I have a daughter who is Palestinian.

Bismillahir Rahmānir Raheem.

[Does that clickbait-y title warrant an Unsubscribe? On that, you, dear reader, can decide.]

Today my friend Jemima and my ‘school daughter’ Rehab came over to my house, for catch-ups and conversations. These are… formative times, as these times always are. The makings of us. What has changed since, and what is still the same.

Jemima is Nigerian, and the daughter of two Pentecostal pastors. The “jollof rice” to my “Biryani spice” [one of the titles she has given me]. She currently attends Princeton University (yes, Masha Allah, the big Ivy League one in America) and we had met during a summer scheme we had both taken part in, in that bridge-summer between Year Eleven and sixth form. We had our first proper conversation at a Nando’s: a big (mismatched, arguably disorganised) group of us had decided to go out to eat. We ended up visiting, I think, two different Nando’s branches that day, before finding one with enough seating capacity and all.

That day, I had been sitting in the waiting area [the interior design at Nando’ses: I so love. Portuguese-African-y, with bursts of colour and character here and there]. And Jemima had come and sat next to me, holding in her hands a book about Economics, no less (‘Freakonomics’).

Well, today (some four years after meeting Jemima, that Qadric day) I found out… that she had been pretending to read that book, and I find this kind of hilarious. She recalls how, apparently, I thought she was so smart back then. All it really takes to ‘look smart’, apparently: hold a book in your hands.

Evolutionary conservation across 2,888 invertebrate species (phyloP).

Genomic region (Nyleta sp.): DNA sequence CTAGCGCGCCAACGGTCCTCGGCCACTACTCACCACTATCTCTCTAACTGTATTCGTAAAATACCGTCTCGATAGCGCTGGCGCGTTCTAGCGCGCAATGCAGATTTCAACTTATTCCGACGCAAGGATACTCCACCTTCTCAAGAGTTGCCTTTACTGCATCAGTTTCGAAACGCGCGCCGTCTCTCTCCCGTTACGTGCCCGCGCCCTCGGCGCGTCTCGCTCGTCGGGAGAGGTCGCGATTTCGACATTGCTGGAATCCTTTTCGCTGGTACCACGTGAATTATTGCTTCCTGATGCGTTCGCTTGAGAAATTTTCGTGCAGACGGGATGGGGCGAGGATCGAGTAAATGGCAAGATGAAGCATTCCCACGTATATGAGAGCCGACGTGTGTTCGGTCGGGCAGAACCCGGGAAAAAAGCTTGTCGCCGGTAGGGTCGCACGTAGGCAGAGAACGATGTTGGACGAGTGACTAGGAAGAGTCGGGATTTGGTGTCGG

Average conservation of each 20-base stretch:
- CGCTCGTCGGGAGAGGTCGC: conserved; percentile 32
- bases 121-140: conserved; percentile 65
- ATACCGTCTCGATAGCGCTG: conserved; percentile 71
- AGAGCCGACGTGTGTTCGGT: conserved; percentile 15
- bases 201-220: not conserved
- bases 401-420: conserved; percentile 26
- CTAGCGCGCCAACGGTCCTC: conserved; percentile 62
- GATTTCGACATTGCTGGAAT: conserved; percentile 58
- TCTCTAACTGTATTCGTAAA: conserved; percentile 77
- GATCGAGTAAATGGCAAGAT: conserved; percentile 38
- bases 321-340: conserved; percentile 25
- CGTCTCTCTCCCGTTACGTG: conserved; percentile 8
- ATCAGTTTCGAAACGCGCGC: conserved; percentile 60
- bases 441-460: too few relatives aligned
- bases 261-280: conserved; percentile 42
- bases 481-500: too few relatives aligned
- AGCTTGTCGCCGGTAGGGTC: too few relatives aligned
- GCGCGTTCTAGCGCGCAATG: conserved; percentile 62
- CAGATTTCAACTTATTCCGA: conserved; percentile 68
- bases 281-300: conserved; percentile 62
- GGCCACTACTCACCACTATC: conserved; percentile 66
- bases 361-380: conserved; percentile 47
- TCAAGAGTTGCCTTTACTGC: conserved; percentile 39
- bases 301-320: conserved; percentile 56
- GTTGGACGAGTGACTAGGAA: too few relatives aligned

As Qadr would have it, we didn’t know, but we were also actually going to be attending the same sixth form as one another, after that summer. We were going to be in no classes together, save for…

Economics (Subhan Allah. Qadr never fails to amaze me).

And then, we had both met Rehab during our time at sixth form: she had been the third person in a debate competition trio we had formed. Rehab: my ‘school daughter’, and… I am so proud of her, Masha Allah. She is ethnically Palestinian, and an aspiring medic (Insha Allah) and, after completing one ‘gap year’, she is planning to embark on another [I, too, have taken two ‘gap years’. But I see them less as ‘gaps’, and more like… real life, continued, really. Investing in real life might entail: developing bonds with one’s family, learning how to take care of one’s, say, hair better. ‘Self-work’. Learning how to cook. These things happen, Masha Allah, when there is adequate space allowed for them].

It really is wherever and to whomever Allah takes you, and whatever and whomever He brings to you, too. It is all so profoundly, subtly, delicately and beautifully, perhaps-at-present-incomprehensibly, intentional and meaningful. One day you’ll understand.

And some people come, and then they have to go: there are other stories for them to experience and to shape with their (God-created) hands. And your story is going to continue too. Like it always has. Some people stay, in whatever (interesting, in how things develop, over time) ways. Some people come for a determined time, and then go.